Star football players will often have a deal with their club to be paid a salary and receive payment to an onshore or offshore company for use of their image rights. Whilst this type of arrangement has often been accepted by HMRC in the past, a recent case in the tax tribunal fired a shot across the bows of football clubs and players alike (Hull City AFC (Tigers) Ltd v Revenue and Customs Commissioners  UKFTT 227 (TC)).
There are substantial tax advantages (to football clubs and players alike) to making payments under an image rights agreement. Principal among these is that the club is not required to pay employer’s National Insurance Contributions and the player may save tax through these arrangements, particularly where there is an offshore element.
In the Hull City case the Tribunal was not satisfied that the club’s payments to an offshore company under the terms of an image rights agreement were truly payments in respect of the exploitation of those rights, rather than a means of avoiding tax and NICs.
Considering the evidence
In making their finding the Tribunal took a realistic view of the basis of the payments and considered, among other factors that there was no credible evidence:
a) of any overseas exploitation of the footballer’s image;
b) that the image rights had ever been valued; and
c) that anyone at the club thought the image rights had any value.
The Tribunal did not say that it is impossible to set up separate employment contracts and image rights contracts for sportspersons with a recognisable image but care must be taken. In this case, the player was capped internationally and played for a football club in the Premier League (albeit fighting a relegation battle) yet this was not enough.
Lessons to be learned
The tax treatment of image rights is an area HMRC have had in their sights for some time, with many players facing enquiries into their tax affairs. This is a helpful reminder that clubs and players cannot enter into these arrangements as a matter of course but that they need to be considered for each player taking into account their circumstances, and in particular, the scope for exploitation of those rights overseas. Both the club’s and the player’s international presence will be relevant here and clubs should be able to demonstrate the anticipated value of the image rights.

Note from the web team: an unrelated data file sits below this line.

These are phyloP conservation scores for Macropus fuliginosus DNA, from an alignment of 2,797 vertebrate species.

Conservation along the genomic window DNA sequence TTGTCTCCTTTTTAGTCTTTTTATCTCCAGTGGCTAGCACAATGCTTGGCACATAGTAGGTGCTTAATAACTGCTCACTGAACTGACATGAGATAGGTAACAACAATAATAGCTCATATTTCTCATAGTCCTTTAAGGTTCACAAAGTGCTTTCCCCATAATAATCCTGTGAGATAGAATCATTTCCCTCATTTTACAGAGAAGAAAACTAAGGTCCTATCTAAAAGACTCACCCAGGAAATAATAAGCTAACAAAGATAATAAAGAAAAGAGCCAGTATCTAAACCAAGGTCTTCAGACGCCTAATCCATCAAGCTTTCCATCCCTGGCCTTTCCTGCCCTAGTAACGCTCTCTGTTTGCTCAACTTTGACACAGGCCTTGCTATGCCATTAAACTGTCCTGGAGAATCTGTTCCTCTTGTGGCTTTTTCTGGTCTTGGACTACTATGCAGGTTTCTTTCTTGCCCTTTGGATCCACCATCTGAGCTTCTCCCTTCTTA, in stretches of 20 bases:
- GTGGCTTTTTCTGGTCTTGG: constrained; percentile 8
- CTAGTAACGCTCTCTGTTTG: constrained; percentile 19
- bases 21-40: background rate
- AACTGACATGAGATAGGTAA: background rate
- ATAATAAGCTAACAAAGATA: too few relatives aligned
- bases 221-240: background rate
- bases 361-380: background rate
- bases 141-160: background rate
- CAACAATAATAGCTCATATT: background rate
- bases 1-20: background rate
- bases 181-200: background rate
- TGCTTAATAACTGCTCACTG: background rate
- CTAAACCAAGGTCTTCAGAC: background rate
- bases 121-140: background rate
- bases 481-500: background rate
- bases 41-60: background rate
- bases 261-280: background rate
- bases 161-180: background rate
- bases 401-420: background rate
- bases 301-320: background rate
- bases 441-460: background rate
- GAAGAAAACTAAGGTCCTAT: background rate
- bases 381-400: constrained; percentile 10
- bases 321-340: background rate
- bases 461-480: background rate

Generally speaking though, the player must be an elite, recognisable sportsperson. A player’s elite status may be judged by reference to the position of their team in the league. The case highlighted that Premier League clubs outside of the top six are unlikely to have the skills to maximise commercial opportunities involving the exploitation of image rights. It follows that playing for a club in the top six will speak to a player’s elite status. However, the elite status of a player is not the only consideration. If a player is playing for a lower level club but they are from a country which has few professional footballers, their image rights abroad may still have value.
Ultimately, the full picture will be considered in assessing whether or not any payments under an image rights agreement reflect as genuine commercial arrangement or are in fact an attempt to avoid income tax. Evidence of valuation of the rights, details of any use of the rights oversees and income received from exploitation of those rights will all be key to establishing that this is a genuine commercial arrangement.